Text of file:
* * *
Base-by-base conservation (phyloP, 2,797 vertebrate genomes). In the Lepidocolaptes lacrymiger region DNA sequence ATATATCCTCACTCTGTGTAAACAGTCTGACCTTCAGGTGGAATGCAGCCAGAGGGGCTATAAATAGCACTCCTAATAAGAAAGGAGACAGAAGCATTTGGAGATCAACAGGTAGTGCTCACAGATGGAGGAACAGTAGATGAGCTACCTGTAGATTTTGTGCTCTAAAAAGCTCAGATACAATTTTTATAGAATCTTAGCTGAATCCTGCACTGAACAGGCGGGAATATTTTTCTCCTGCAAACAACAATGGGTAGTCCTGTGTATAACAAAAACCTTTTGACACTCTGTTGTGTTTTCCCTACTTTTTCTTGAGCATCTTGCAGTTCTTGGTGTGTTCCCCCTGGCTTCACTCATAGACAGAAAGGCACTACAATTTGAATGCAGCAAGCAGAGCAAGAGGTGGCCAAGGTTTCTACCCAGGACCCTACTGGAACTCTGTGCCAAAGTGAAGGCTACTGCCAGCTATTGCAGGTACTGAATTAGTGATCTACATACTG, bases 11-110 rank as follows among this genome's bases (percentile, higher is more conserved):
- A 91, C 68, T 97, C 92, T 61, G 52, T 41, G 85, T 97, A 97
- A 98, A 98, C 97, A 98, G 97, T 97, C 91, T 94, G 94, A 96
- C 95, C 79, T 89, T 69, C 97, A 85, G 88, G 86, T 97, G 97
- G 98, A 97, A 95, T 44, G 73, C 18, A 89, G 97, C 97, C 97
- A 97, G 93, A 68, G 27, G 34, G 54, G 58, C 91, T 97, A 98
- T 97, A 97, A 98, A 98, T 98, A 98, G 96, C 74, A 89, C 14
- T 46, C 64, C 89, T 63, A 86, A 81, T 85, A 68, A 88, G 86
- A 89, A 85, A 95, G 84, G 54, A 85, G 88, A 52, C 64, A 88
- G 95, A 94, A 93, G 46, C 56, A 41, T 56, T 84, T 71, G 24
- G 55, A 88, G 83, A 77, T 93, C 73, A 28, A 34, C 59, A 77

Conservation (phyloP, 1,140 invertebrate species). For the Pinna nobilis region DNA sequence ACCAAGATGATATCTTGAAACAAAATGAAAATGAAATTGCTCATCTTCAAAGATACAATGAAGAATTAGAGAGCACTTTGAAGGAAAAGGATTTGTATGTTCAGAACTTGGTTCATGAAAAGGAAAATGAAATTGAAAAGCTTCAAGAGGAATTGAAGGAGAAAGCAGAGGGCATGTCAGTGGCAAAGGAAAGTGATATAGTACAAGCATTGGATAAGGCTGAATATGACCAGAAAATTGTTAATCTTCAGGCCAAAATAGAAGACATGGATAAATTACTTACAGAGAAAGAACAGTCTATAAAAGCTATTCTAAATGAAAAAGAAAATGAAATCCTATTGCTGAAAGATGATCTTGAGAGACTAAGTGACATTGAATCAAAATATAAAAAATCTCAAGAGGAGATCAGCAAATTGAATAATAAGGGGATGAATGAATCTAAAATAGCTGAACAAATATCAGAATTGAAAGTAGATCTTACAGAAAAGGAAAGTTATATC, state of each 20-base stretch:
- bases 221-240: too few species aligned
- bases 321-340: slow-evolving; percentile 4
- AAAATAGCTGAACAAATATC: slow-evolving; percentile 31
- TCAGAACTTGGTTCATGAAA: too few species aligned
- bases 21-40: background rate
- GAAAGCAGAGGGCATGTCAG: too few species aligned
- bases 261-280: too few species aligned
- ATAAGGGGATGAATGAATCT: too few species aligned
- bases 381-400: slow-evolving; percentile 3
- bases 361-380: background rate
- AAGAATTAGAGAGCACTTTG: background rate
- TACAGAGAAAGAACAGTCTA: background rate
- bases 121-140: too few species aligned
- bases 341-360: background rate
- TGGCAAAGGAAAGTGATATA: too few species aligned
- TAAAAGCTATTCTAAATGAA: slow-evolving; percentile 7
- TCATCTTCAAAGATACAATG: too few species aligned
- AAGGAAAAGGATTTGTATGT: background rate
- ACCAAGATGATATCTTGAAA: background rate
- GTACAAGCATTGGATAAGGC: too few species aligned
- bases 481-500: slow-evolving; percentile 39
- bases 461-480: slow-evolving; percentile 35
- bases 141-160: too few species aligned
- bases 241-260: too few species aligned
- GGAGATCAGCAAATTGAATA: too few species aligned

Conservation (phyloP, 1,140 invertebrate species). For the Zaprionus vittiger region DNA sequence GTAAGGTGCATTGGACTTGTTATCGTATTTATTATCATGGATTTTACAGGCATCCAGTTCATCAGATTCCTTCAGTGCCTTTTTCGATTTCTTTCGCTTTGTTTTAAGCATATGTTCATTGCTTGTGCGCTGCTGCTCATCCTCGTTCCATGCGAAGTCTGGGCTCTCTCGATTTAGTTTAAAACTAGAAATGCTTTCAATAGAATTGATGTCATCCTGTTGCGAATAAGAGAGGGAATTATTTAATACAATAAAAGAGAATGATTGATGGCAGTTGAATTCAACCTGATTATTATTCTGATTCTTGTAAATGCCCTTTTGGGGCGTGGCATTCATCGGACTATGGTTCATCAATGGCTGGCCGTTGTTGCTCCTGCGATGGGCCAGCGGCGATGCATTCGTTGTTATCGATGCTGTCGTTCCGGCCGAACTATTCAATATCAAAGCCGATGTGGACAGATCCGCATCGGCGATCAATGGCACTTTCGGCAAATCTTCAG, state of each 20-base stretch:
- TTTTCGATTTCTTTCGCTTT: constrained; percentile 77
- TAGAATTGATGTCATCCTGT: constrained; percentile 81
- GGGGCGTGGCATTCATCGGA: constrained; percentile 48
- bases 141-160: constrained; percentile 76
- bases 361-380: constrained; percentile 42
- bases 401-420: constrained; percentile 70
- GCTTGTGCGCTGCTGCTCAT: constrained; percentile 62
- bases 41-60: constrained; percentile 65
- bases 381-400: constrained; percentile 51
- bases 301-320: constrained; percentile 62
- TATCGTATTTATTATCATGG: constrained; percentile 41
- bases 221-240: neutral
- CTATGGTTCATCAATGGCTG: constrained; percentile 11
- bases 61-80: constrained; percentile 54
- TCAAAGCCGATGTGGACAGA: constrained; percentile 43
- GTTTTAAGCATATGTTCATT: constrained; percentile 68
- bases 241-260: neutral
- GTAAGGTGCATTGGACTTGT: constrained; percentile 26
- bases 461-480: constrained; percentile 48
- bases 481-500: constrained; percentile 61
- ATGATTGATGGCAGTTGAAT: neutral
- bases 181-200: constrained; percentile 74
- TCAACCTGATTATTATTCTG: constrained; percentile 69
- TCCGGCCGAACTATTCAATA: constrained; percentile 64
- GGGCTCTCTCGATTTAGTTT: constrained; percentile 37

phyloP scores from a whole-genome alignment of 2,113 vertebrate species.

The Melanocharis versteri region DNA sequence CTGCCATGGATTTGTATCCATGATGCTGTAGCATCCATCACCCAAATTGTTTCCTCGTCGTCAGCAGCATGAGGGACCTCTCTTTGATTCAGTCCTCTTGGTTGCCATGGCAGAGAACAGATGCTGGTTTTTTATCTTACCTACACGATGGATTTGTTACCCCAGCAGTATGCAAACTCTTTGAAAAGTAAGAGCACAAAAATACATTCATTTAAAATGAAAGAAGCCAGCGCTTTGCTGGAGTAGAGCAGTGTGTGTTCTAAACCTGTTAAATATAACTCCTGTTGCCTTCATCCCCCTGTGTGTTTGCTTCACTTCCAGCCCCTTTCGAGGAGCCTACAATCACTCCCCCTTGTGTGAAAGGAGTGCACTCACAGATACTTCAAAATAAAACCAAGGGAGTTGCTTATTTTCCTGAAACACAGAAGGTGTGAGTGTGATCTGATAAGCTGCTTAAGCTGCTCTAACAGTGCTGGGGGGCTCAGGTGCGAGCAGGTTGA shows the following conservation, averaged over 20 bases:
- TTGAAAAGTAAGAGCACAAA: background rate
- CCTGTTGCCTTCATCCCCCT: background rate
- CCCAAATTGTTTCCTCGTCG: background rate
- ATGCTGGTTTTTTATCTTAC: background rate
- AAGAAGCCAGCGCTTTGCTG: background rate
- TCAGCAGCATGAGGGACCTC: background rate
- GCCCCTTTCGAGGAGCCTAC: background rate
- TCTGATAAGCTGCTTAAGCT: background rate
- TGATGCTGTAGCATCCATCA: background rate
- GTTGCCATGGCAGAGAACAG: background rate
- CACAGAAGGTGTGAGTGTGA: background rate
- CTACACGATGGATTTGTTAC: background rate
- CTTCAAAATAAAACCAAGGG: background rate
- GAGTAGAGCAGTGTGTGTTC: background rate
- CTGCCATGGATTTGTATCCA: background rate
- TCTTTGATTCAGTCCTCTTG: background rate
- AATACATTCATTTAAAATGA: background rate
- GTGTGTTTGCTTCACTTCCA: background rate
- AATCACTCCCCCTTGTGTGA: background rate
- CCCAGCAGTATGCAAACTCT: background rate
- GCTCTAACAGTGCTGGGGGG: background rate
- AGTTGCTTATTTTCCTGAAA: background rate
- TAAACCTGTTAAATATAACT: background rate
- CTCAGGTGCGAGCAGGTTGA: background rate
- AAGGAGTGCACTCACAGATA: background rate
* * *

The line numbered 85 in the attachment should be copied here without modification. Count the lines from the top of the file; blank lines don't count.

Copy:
- CCCAGCAGTATGCAAACTCT: background rate